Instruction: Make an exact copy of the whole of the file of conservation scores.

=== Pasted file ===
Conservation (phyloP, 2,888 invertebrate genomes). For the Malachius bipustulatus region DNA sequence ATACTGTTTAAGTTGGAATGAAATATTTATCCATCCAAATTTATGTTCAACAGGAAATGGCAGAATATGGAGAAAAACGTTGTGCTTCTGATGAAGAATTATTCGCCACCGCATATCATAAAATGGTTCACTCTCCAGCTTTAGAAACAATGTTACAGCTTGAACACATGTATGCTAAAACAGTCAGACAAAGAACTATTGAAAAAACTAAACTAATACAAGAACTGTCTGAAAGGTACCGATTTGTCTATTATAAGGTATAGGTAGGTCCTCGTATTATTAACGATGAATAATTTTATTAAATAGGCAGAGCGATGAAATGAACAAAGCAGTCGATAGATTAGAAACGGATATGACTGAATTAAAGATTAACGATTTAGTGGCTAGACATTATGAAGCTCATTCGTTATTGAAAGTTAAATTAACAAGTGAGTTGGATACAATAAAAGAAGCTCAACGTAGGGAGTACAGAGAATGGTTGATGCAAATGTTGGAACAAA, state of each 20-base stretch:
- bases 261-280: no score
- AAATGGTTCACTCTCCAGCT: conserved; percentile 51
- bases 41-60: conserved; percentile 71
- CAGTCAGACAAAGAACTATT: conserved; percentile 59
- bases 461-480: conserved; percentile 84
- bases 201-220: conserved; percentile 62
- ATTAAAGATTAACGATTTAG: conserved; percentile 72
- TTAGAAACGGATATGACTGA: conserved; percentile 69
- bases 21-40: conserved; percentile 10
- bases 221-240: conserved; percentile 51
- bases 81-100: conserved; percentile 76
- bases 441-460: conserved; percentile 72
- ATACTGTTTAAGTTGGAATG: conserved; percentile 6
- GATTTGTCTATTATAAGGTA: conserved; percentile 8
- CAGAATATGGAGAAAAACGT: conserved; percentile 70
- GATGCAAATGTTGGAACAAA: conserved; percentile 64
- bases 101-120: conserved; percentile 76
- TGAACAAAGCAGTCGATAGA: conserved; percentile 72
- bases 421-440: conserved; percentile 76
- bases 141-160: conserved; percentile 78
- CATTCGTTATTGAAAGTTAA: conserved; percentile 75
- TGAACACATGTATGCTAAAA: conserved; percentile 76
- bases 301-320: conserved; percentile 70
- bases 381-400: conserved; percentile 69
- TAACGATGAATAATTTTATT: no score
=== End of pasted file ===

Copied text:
Conservation (phyloP, 2,888 invertebrate genomes). For the Malachius bipustulatus region DNA sequence ATACTGTTTAAGTTGGAATGAAATATTTATCCATCCAAATTTATGTTCAACAGGAAATGGCAGAATATGGAGAAAAACGTTGTGCTTCTGATGAAGAATTATTCGCCACCGCATATCATAAAATGGTTCACTCTCCAGCTTTAGAAACAATGTTACAGCTTGAACACATGTATGCTAAAACAGTCAGACAAAGAACTATTGAAAAAACTAAACTAATACAAGAACTGTCTGAAAGGTACCGATTTGTCTATTATAAGGTATAGGTAGGTCCTCGTATTATTAACGATGAATAATTTTATTAAATAGGCAGAGCGATGAAATGAACAAAGCAGTCGATAGATTAGAAACGGATATGACTGAATTAAAGATTAACGATTTAGTGGCTAGACATTATGAAGCTCATTCGTTATTGAAAGTTAAATTAACAAGTGAGTTGGATACAATAAAAGAAGCTCAACGTAGGGAGTACAGAGAATGGTTGATGCAAATGTTGGAACAAA, state of each 20-base stretch:
- bases 261-280: no score
- AAATGGTTCACTCTCCAGCT: conserved; percentile 51
- bases 41-60: conserved; percentile 71
- CAGTCAGACAAAGAACTATT: conserved; percentile 59
- bases 461-480: conserved; percentile 84
- bases 201-220: conserved; percentile 62
- ATTAAAGATTAACGATTTAG: conserved; percentile 72
- TTAGAAACGGATATGACTGA: conserved; percentile 69
- bases 21-40: conserved; percentile 10
- bases 221-240: conserved; percentile 51
- bases 81-100: conserved; percentile 76
- bases 441-460: conserved; percentile 72
- ATACTGTTTAAGTTGGAATG: conserved; percentile 6
- GATTTGTCTATTATAAGGTA: conserved; percentile 8
- CAGAATATGGAGAAAAACGT: conserved; percentile 70
- GATGCAAATGTTGGAACAAA: conserved; percentile 64
- bases 101-120: conserved; percentile 76
- TGAACAAAGCAGTCGATAGA: conserved; percentile 72
- bases 421-440: conserved; percentile 76
- bases 141-160: conserved; percentile 78
- CATTCGTTATTGAAAGTTAA: conserved; percentile 75
- TGAACACATGTATGCTAAAA: conserved; percentile 76
- bases 301-320: conserved; percentile 70
- bases 381-400: conserved; percentile 69
- TAACGATGAATAATTTTATT: no score